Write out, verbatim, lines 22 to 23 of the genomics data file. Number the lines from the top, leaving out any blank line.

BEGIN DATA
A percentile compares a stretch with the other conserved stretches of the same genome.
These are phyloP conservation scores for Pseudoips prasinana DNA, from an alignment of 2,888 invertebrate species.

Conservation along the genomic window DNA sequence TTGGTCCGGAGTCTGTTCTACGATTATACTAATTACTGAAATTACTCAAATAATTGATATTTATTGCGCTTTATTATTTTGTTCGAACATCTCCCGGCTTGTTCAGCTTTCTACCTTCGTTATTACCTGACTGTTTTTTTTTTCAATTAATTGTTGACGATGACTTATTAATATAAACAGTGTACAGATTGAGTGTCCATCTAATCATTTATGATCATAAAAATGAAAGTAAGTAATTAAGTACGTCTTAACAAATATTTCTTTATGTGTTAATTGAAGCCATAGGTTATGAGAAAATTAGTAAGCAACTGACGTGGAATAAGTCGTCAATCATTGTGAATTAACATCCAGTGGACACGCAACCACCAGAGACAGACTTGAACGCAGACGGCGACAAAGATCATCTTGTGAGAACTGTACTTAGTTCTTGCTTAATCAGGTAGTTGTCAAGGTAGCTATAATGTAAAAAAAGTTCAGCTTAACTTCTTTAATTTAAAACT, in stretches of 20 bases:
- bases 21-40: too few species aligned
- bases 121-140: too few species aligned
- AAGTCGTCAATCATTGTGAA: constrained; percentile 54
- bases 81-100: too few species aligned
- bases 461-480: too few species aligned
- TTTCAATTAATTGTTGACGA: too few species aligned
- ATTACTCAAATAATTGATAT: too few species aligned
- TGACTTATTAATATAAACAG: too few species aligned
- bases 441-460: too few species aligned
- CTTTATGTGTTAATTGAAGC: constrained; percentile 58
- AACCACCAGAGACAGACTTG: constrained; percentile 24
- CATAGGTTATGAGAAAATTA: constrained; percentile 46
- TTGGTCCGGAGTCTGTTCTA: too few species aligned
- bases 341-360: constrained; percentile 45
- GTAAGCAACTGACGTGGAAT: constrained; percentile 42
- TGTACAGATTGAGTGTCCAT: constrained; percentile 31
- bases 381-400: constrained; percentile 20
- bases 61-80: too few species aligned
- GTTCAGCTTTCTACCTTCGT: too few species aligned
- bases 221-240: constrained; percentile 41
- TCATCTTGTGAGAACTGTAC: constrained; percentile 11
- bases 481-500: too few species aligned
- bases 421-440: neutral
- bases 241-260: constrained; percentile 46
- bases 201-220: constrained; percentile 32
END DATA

- GTTCAGCTTTCTACCTTCGT: too few species aligned
- bases 221-240: constrained; percentile 41